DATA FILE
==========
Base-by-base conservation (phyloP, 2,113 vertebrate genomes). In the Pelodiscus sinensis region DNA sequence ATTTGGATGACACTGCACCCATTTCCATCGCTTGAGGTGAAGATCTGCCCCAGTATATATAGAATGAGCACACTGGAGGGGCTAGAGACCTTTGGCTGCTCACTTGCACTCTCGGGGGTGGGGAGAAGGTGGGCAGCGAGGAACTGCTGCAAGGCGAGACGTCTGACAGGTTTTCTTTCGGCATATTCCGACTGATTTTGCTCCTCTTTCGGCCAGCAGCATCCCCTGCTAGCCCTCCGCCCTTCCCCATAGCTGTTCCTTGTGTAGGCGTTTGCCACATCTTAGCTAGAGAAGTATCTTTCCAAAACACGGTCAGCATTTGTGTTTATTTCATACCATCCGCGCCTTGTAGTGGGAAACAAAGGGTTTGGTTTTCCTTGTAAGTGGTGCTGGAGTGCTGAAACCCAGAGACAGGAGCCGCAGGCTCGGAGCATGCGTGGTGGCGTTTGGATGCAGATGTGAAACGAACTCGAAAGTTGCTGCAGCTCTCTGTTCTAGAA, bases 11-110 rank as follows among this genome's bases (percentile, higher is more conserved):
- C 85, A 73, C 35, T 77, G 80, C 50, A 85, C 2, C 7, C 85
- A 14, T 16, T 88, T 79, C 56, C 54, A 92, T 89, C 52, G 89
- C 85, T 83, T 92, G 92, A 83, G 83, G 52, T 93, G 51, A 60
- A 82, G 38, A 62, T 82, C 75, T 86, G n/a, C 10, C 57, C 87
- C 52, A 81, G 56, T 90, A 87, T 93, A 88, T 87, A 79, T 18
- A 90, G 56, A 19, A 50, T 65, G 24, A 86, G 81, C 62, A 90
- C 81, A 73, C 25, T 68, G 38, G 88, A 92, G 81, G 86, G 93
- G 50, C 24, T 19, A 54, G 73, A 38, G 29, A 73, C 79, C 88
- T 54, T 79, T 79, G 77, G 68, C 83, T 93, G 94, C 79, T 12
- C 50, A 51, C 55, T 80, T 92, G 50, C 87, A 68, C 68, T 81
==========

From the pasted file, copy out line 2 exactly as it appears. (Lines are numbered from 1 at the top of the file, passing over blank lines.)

- C 85, A 73, C 35, T 77, G 80, C 50, A 85, C 2, C 7, C 85